This page deals with the extraction of tungsten from tungsten(VI) oxide, WO3, produced from tungsten ores such as wolframite or scheelite.


The production of the tungsten(VI) oxide from the ores is complicated, and not needed for any UK A level (or equivalent) syllabus. All we are interested in is the final reduction of the oxide to the metal.

Pure tungsten can't be obtained by reducing tungsten(VI) oxide using carbon, because it reacts with carbon to make tungsten carbide. Instead, the reducing agent is hydrogen.

The extraction process

Powdered tungsten(VI) oxide is heated to temperatures in the range 550 - 850°C in a stream of hydrogen.

An excess of hydrogen is used, and this carries away the steam produced during the reaction. The hydrogen is dried and recycled.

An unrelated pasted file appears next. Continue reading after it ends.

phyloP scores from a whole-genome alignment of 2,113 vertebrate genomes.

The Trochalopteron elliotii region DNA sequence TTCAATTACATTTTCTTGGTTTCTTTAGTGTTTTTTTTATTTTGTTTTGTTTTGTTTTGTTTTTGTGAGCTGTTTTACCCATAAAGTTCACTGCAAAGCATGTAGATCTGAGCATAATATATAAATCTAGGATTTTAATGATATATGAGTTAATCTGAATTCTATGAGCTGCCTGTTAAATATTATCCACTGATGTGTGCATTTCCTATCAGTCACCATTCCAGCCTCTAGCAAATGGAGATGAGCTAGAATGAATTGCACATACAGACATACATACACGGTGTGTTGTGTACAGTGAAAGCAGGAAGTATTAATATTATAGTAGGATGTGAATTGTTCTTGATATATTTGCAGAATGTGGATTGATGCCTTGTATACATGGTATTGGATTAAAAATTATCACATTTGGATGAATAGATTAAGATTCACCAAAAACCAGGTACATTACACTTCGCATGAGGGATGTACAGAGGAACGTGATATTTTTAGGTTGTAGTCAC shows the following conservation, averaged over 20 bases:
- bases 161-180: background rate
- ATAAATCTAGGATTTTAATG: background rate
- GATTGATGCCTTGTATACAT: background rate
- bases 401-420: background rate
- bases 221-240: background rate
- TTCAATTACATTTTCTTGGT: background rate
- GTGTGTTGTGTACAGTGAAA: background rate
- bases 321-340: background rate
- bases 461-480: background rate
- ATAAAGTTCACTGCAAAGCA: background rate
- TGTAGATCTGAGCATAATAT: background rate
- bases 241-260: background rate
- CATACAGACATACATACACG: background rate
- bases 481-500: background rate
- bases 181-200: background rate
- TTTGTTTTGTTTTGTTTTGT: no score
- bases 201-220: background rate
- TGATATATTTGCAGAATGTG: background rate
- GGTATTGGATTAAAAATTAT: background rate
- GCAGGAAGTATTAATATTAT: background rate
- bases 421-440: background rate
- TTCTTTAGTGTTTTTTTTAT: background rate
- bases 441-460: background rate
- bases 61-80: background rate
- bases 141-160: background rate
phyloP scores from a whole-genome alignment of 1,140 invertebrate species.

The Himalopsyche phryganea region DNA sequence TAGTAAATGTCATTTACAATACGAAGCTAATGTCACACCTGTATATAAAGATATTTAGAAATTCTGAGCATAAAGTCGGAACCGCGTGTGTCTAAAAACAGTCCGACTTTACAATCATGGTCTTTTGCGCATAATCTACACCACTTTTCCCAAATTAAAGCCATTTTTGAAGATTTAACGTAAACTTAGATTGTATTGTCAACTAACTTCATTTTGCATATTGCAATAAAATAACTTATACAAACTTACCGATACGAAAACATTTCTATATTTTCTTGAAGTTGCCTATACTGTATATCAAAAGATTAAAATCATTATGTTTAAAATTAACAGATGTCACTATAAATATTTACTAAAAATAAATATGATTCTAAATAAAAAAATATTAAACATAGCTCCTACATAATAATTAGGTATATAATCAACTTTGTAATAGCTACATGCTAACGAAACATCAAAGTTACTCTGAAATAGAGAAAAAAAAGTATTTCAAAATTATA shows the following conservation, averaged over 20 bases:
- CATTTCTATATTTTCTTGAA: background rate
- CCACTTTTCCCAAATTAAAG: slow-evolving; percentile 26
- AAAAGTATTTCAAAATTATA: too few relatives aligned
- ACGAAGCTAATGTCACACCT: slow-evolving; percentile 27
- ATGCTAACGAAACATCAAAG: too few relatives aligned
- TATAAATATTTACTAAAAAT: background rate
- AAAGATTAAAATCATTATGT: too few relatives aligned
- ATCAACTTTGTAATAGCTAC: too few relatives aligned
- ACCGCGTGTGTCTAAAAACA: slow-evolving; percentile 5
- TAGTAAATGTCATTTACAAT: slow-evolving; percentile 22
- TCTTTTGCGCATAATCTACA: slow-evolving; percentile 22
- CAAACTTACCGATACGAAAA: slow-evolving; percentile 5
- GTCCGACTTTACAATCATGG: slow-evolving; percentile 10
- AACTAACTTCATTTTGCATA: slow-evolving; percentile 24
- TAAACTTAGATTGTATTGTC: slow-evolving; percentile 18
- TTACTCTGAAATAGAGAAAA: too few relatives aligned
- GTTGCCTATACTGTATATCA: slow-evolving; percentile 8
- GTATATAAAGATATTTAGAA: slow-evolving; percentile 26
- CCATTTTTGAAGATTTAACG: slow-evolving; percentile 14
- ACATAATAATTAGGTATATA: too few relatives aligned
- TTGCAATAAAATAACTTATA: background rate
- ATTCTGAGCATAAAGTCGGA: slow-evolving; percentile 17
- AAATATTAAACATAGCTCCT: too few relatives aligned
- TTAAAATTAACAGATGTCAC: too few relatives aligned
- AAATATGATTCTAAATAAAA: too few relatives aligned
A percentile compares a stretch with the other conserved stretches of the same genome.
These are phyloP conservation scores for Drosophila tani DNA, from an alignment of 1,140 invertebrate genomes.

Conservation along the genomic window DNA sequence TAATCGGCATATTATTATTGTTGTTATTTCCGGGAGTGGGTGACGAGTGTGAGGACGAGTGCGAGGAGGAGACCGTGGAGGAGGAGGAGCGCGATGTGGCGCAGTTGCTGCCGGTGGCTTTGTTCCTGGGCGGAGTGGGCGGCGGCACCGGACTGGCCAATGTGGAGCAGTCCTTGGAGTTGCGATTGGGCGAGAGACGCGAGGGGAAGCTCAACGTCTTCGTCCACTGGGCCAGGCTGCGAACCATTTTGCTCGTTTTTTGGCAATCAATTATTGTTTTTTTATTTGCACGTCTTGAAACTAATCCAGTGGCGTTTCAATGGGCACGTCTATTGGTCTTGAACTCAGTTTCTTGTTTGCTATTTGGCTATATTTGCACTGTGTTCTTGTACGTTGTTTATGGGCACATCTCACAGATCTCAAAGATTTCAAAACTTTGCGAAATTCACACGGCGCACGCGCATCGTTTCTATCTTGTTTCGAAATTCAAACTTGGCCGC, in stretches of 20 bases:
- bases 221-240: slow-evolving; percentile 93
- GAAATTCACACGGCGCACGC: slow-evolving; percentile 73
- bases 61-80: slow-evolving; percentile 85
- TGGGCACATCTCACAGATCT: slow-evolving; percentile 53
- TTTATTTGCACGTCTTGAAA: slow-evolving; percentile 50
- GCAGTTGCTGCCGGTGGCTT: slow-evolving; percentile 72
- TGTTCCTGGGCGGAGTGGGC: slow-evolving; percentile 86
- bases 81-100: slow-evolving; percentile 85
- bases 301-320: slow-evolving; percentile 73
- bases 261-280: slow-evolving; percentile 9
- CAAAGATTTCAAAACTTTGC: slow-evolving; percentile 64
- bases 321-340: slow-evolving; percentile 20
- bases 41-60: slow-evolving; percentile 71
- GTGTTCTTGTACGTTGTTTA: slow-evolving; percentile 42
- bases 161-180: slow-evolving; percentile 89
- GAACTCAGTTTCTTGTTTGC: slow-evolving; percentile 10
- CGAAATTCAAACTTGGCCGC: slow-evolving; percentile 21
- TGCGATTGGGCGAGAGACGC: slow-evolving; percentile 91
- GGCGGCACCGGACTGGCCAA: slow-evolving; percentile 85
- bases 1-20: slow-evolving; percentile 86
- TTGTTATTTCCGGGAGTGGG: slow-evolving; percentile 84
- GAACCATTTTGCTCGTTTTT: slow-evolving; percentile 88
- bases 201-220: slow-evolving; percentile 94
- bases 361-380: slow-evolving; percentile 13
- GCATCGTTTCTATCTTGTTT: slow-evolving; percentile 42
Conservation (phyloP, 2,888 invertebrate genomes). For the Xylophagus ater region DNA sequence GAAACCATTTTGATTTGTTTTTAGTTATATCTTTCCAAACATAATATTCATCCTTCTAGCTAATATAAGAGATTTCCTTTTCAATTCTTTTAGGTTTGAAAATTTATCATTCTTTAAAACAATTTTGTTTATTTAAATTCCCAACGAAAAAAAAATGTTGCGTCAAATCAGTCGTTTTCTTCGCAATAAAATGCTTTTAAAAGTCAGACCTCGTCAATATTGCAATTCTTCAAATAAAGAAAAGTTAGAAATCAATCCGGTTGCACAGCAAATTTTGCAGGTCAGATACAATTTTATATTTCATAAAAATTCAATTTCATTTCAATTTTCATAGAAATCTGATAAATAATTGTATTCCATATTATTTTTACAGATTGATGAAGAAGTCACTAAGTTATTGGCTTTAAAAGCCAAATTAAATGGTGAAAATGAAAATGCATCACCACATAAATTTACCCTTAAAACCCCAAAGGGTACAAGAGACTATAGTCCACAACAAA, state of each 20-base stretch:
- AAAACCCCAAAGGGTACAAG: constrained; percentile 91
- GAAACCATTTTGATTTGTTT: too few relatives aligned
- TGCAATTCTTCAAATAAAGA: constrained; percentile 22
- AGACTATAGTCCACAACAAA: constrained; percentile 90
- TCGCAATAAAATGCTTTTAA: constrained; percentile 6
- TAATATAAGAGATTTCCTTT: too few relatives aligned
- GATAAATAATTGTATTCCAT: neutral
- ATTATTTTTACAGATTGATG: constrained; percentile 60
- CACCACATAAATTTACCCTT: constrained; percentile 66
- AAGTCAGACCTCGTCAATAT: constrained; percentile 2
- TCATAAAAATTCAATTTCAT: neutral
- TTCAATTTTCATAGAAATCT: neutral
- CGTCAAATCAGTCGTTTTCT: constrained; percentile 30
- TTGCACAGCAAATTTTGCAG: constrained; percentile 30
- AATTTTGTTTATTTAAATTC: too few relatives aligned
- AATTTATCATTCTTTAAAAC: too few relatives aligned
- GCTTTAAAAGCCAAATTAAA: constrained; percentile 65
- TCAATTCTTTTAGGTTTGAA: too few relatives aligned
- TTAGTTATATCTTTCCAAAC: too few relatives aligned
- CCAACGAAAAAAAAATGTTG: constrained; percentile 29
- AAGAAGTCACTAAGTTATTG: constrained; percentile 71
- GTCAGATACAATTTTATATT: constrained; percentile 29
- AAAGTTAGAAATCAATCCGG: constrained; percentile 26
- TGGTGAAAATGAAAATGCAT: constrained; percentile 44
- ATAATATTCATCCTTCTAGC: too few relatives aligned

Great care obviously has to be taken to keep the whole system free of air to avoid explosion risks with the hydrogen at these high temperatures.

Because this is so trivial, and with nothing much that needs understanding, I am not going to ask any questions about it. If it is on your syllabus, just learn the facts, and be sure you can write the equation.

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© Jim Clark 2009 (modified July 2015)